From her studio in Indianapolis, Taylor Smith creates work that focuses on technology, popular culture and consumerism. Drawing on her interest and training in art history and film photography, Smith redeems technologies and imagery that have been left behind. She creates work that focuses on the possibility of “reimagined life within everyday things.
Her artistic roots run deep. Her mother was an artist who attended the first Andy Warhol Campbell’s Soup Cans show at the Ferus Gallery in 1962 in Los Angeles. Smith also lived and worked in Germany for many years, attending art school in both Nurnberg and Berlin during a pivotal time in the late 1980s. Smith was present with fellow students to assist in the base layer prep and painting for Keith Haring’s famous mural on the Berlin Wall in 1986, later celebrating with Haring and members of the Checkpoint Charlie Museum. These early experiences have been foundational influences of her reinterpretations of 20th Century pop art.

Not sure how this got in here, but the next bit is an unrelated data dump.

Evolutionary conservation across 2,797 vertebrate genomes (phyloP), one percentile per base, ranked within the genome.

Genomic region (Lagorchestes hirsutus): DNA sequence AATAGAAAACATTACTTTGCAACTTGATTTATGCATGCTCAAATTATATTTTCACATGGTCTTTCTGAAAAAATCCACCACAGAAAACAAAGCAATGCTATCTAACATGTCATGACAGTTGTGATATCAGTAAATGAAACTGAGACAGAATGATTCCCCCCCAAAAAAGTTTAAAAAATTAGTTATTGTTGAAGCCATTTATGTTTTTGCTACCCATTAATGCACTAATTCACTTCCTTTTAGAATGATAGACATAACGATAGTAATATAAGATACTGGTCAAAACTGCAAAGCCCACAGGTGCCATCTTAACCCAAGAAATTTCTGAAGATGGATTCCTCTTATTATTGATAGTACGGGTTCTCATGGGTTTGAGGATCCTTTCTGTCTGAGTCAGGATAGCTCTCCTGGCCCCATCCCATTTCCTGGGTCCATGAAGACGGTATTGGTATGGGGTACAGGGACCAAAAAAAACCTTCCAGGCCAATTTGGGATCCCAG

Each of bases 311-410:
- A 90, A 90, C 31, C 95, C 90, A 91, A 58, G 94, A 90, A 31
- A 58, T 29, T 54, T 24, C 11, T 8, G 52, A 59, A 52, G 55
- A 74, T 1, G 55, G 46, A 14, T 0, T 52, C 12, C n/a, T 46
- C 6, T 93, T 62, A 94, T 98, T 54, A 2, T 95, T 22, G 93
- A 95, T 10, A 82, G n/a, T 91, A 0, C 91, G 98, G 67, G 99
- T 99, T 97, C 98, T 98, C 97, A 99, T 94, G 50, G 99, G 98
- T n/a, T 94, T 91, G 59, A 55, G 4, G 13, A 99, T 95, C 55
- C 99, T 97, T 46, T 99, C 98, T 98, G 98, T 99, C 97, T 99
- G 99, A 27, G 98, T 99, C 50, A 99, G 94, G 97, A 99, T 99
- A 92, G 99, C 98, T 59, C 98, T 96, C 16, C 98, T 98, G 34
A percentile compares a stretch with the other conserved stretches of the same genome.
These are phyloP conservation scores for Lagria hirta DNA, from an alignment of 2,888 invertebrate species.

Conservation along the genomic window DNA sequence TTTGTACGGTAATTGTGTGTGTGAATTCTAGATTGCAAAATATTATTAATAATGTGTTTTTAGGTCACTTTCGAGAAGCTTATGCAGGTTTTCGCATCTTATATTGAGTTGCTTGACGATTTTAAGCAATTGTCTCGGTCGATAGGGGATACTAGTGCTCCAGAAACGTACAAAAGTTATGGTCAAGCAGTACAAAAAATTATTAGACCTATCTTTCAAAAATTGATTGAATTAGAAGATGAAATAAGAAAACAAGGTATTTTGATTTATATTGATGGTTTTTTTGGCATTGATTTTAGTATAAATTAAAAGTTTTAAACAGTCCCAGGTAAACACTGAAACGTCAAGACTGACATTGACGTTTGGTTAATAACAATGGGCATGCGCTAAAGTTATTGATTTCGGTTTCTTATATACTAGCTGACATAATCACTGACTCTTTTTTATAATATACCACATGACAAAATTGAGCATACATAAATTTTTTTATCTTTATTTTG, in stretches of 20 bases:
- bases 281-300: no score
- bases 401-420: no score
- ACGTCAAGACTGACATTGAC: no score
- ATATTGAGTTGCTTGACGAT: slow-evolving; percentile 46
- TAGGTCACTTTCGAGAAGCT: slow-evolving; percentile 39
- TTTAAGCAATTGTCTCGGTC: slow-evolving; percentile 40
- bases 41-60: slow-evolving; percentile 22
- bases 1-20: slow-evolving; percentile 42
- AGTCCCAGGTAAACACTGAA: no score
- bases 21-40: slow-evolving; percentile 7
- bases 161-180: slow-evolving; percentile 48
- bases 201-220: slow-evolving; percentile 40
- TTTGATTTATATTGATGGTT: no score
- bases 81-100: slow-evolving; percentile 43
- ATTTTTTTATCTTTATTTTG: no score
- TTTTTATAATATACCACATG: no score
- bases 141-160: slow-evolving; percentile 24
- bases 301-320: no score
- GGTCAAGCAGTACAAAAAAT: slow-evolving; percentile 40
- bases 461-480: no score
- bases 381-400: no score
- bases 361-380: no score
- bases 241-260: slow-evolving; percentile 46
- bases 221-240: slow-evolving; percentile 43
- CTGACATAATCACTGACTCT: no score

Smith currently explores imagery and objects with a focus on pop culture, celebrity, consumerism, nostalgia and art history. She reinterprets familiar pop art icons, speaking to the fleeting nature of technology, people and our natural resources. From the surface, the viewer sees beauty in Smith’s work – bright colors, pastels, a vibrant candy-like aesthetic, but upon closer inspection, the viewer experiences layered and more meaningful themes. Using a wide variety of materials and mediums including discarded computer disk drives, commercial packaging and found scraps of street advertising, Smith blends the practice of screen printing, painting and collage.
Smith has exhibited internationally in Europe and North America. She has artworks in many high profile collections, including the Eli Lilly permanent
collection, the Madeleine Albright collection, the Cleve Carney Museum of Art permanent collection, the Mondavi Family collection, the Charles Krug Winery collection in Napa Valley and many others.